How Is Fibromyalgia Diagnosed?
Fibromyalgia syndrome, or FMS, can be difficult to diagnose, since there is no laboratory test or X-ray that can conclusively identify it. Such tests can be useful, however, in ruling out diseases with similar symptoms, such as hypothyroidism. People with fibromyalgia are sometimes diagnosed with the condition years after they first seek medical attention. Talk to your doctor about your medical history — your doctor will find it useful.
To help doctors determine whether their patients have fibromyalgia, the American College of Rheumatology has developed criteria for diagnosing the condition. Researchers have determined that in spite of the syndrome’s varied and wide-ranging symptoms, most patients complain of a unique symptom: pain when a series of “tender points” along their bodies are probed. These 18 tender points are actually nine symmetrical pairs of points from the skull to the knees. The points are located near areas where muscle is attached to bone and include spots at the base of the skull and the tops of the hips, on the shoulder blades and the breastbone, and on the outer edges of the forearms, about an inch below the elbow. According to the American College of Rheumatology, you have fibromyalgia if you have had pain in at least 11 of these 18 tender points — covering all four quadrants of your body — for at least three months.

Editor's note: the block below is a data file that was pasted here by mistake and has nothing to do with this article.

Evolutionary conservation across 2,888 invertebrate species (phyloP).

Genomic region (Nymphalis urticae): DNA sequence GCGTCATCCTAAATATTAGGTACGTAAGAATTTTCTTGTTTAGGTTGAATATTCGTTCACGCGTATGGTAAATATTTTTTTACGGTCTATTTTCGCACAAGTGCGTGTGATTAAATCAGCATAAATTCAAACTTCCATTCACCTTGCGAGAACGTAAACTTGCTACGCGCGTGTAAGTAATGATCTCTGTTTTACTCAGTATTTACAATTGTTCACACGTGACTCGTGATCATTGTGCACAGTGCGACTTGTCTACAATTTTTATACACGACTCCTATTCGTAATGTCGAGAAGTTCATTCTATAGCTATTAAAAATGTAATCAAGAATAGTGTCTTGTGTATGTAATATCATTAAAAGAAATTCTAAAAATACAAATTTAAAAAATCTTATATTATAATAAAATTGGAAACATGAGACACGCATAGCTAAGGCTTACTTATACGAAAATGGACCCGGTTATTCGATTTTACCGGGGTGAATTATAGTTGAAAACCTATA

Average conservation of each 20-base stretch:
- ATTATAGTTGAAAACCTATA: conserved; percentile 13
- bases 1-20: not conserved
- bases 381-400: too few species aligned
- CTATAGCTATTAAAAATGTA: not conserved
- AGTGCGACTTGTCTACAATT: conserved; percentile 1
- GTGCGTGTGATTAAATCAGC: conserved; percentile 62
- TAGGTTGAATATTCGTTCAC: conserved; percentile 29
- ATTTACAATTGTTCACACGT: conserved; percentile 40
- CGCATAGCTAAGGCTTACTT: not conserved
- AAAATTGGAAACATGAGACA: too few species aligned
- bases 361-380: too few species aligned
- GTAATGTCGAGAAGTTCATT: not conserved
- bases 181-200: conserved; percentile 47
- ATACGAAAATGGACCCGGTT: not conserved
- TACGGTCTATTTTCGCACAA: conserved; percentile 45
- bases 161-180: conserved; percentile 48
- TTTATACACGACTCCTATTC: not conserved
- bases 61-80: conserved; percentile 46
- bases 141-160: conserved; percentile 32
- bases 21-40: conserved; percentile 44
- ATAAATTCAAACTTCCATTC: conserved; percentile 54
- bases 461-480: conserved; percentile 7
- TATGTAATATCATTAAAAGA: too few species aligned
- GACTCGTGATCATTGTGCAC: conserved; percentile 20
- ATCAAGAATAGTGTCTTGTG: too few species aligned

Doctors may use an instrument called a dolorimeter, which evenly distributes pressure, to measure pain at the tender points. Or the doctor may use his or her finger, pressing down until the fingernail bed turns white, which approximates about 4 kilograms of pressure. Usually, however, they don’t need to press that hard before fibromyalgia sufferers feel pain. Although people with fibromyalgia are aware of pain, they may not realize that these specific points are sore until a doctor examines them.
People who have pain in fewer than 11 of the tender points may still have a condition similar to classic fibromyalgia. Some doctors may also diagnose a patient with fibromyalgia if he or she has had pain in 3 out of 4 quadrants of his or her body for at least three months.
Since the medical community officially recognized fibromyalgia only recently and since some doctors are still skeptical of its existence, it is important to see a doctor familiar with fibromyalgia and its treatment. Most rheumatologists — doctors who specialize in arthritis and rheumatism — know how to diagnose the syndrome. However, medical schools didn?t teach the test before 1985. Many still don?t.